Summer Reading Selections: Five Must-Read Studies for Clinical Practice and Trends

Explore the Latest Research on AI in Medicine, Atrial Fibrillation Detection, Resorbable Scaffolds, Non-Contact Charge Density Mapping, and Spinal Cord Stimulation to Enhance Clinical Practice and Stay Ahead of the Curve



With summer upon us in much of the world, many are getting ready to take some well-earned time off. Why not use this time to catch up on tasks or squeezing in a bit of reading to keep up with industry developments and trends? But what reading should we put on the list to stay ahead of clinical practice to ensure we make the most of our time?

We asked our BIOTRONIK colleagues from all areas to give us their recommended must-read studies for insightful summer reading. So, without further ado, here are our top picks for this summer's must-read studies that promise to deliver valuable insights:

1. AI in medicine – applications and trends

Medical technology companies around the world are already well underway in their research on how Artificial Intelligence (AI) can help improve patient outcomes, and BIOTRONIK is no exception.

With AI in medicine being such a new and exciting field, practitioners can expect a lot of new data and published studies in the next few years. New England Journal of Medicine’s new AI series kicks off with a historical overview of AI in image analysis, using chatbots, diagnosis, and mapping disease outbreaks.


2. DX Technology allows for guideline-recommended remote monitoring of subclinical AF – the MATRIX study

Can single-chamber ICD indicated patients benefit from timely atrial fibrillation detection and anticoagulation without needing a dedicated atrial lead? Hindricks et al uses the MATRIX registry to help answer this question with the largest clinical evaluation yet conducted of BIOTRONIK’s DX Technology – a unique single-lead ICD system with atrial sensing capabilities which provides accurate detection of atrial high-rate episodes and monitoring of its progression. Enrolling more than 2,000 DX patients, it found a 99.7% detection accuracy for AHRE ≥ 1 h, in combination with 92.5% Home Monitoring® transmission performance. These results confirm that DX Technology allows a reliable guideline-recommended remote monitoring of subclinical AF also in patients indicated for a single-chamber ICD.


3. Does a resorbable scaffold match the safety profile of modern DES? EuroIntervention publishes BIOMAG-I

The BIOMAG-I 12-month data, published in EuroIntervention, is the first-in-human study investigating BIOTRONIK’s new-generation DREAMS 3G resorbable magnesium scaffold (RMS).

And how does it perform compared to implanted drug-eluting stents?

Examining 116 patients with 117 coronary artery lesions across 14 European centers, the study ultimately found that BIOTRONIK’s new-generation DREAMS 3G resorbable magnesium scaffold showed significantly lower in-scaffold late lumen loss (LLL) than its predecessor at 12 months. It also showed a comparable LLL to a contemporary DES. With this safety and efficacy performance, it can be considered on the level of contemporary drug-eluting stents, while providing the benefits of a resorbable scaffold.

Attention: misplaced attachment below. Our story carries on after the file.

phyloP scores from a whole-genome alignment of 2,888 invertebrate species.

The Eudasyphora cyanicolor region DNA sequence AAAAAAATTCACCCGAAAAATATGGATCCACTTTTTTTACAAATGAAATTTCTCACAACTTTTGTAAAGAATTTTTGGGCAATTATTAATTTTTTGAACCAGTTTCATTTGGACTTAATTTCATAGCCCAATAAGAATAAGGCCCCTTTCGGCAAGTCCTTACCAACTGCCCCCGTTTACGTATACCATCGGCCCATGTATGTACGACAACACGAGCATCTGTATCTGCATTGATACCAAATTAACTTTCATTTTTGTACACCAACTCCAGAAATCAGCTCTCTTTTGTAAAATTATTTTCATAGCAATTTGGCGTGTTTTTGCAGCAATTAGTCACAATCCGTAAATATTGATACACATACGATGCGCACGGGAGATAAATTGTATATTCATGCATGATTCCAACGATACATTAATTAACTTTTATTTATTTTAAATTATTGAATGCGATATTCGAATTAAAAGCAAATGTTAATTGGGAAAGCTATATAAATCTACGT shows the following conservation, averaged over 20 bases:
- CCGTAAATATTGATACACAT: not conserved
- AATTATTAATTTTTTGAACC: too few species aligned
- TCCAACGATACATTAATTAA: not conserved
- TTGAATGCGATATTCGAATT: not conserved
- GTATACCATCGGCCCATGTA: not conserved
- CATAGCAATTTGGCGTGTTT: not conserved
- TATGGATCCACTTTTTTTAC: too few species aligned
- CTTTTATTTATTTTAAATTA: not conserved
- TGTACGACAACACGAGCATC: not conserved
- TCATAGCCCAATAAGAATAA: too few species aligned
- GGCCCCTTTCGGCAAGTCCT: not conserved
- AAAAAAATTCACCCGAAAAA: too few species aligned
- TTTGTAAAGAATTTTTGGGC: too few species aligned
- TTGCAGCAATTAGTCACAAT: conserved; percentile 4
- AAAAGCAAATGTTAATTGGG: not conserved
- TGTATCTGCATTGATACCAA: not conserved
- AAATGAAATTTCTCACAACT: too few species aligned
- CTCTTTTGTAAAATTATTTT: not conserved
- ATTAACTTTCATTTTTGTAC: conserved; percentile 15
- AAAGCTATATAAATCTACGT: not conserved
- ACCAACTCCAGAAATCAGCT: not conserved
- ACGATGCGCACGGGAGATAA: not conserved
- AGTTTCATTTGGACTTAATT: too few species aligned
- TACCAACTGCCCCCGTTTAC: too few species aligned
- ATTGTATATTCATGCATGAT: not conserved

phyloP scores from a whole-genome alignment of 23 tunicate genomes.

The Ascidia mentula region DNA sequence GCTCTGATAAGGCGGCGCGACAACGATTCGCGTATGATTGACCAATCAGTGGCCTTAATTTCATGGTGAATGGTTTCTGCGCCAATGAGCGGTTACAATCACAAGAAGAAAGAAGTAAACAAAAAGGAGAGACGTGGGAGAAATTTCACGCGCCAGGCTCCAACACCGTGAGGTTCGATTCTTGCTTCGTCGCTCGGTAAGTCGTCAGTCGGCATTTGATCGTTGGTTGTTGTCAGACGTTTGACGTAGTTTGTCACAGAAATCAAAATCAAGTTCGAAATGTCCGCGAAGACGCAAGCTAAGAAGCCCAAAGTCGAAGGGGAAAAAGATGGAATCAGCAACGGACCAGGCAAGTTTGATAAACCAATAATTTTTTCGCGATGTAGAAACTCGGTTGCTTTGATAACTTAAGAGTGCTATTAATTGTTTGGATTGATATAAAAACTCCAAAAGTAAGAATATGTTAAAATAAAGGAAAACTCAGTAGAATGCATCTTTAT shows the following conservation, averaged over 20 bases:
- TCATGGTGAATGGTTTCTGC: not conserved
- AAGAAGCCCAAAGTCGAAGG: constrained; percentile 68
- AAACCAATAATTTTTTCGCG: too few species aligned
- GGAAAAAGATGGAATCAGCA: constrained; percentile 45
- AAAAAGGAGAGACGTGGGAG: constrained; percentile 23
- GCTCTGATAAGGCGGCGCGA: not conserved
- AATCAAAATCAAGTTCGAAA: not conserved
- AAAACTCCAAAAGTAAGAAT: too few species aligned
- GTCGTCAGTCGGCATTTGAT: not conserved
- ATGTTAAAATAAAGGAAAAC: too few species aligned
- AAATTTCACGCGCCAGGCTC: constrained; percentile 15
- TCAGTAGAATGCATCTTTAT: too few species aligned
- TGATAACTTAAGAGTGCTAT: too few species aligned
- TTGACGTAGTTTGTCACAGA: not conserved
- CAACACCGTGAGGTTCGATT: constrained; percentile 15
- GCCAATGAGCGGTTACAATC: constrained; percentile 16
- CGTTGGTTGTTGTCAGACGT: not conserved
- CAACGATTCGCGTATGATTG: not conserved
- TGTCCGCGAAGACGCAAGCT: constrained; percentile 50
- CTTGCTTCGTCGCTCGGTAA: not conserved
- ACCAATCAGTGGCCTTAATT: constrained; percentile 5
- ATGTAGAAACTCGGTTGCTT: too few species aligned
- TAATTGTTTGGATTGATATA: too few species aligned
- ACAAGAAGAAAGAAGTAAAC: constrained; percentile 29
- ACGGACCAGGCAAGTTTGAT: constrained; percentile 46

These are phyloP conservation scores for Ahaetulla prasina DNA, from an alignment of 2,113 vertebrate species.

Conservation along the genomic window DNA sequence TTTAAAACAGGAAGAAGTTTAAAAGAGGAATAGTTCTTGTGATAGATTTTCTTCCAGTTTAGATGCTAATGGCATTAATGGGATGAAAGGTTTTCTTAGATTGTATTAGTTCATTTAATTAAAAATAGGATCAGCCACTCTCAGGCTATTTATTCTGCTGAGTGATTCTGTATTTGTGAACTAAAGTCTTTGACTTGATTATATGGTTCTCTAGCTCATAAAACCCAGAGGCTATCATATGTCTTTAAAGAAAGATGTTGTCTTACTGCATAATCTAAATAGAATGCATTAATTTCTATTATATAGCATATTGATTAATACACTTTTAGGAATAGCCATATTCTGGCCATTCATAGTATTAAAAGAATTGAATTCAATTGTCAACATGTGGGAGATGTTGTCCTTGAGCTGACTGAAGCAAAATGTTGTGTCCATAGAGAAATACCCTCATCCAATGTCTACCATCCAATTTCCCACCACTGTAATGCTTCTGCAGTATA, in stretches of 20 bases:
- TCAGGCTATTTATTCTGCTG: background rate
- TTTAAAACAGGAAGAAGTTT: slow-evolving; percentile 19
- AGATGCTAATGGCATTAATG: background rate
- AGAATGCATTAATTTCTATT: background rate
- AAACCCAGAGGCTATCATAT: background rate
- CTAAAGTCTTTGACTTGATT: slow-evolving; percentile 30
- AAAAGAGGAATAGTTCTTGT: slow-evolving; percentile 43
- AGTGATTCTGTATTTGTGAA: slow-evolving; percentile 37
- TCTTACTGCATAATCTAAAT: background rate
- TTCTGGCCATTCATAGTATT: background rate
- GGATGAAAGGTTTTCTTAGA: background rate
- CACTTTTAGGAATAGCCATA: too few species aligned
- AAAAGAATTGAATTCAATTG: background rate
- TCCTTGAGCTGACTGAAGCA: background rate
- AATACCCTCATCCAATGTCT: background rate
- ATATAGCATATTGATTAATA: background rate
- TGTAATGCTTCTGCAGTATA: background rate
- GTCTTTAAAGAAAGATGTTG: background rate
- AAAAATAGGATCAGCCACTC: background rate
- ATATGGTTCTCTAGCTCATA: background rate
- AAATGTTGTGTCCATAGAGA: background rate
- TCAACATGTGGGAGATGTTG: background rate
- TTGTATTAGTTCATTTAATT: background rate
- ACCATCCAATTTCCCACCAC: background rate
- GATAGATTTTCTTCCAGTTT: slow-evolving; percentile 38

4. Using non-contact charge density mapping to find PV targets in persistent AF patients – RECOVER AF

Following persistent atrial fibrillation patients who already had either one or two ablation procedures before, RECOVER AF investigators used non-contact charge density mapping from AcQMap to eliminate pathologic conduction patterns (PCPs), thus being able to guide the ablation of non-PV targets.

Patients were 76 percent free of persistent AF, regardless whether they were on anti-arrhythmic drugs, after twelve months. Further analysis revealed freedom from AF was particularly high (91%, p<0.05) for those patients with only a pulmonary vein isolation (PVI) prior to enrollment.

“The particularly high success rates for persistent AF retreatment in patients could indicate that ablation beyond PVs that are not informed by a patient’s activation during AF could be deleterious to future treatment,” says lead author Timothy R. Betts.


5. Spinal Cord Stimulation for chronic pain

Spinal cord stimulation (SCS) as a treatment for chronic pain has been available for more than 50 years, with many significant advancements developed within the last five to ten years. Nowadays, more than half of all SCS patients benefiting from reduced pain following SCS. Verrills et al, an open access manuscript published in late 2022, offers a comprehensive overview of chronic pain, its treatment with neuromodulation therapies, and a brief review of applicable SCS literature.

It also provides a solid introduction to SCS therapy and includes references to multiple additional papers relevant for those looking to learn more about BIOTRONK Neuro’s new SCS therapy.

With approximately 1.8 million articles published in medical journals each year and a busy professional life, it is sometimes difficult to stay ahead of clinical practice and medical trends. We hope that these recommended studies provide you with valuable knowledge and insights, allowing you to stay at the forefront of clinical practice. Enjoy your summer reading and make the most of your well-deserved time off!


If you’re interested in learning more about BIOTRONIK, read more insightful interviews and articles in our corporate blog.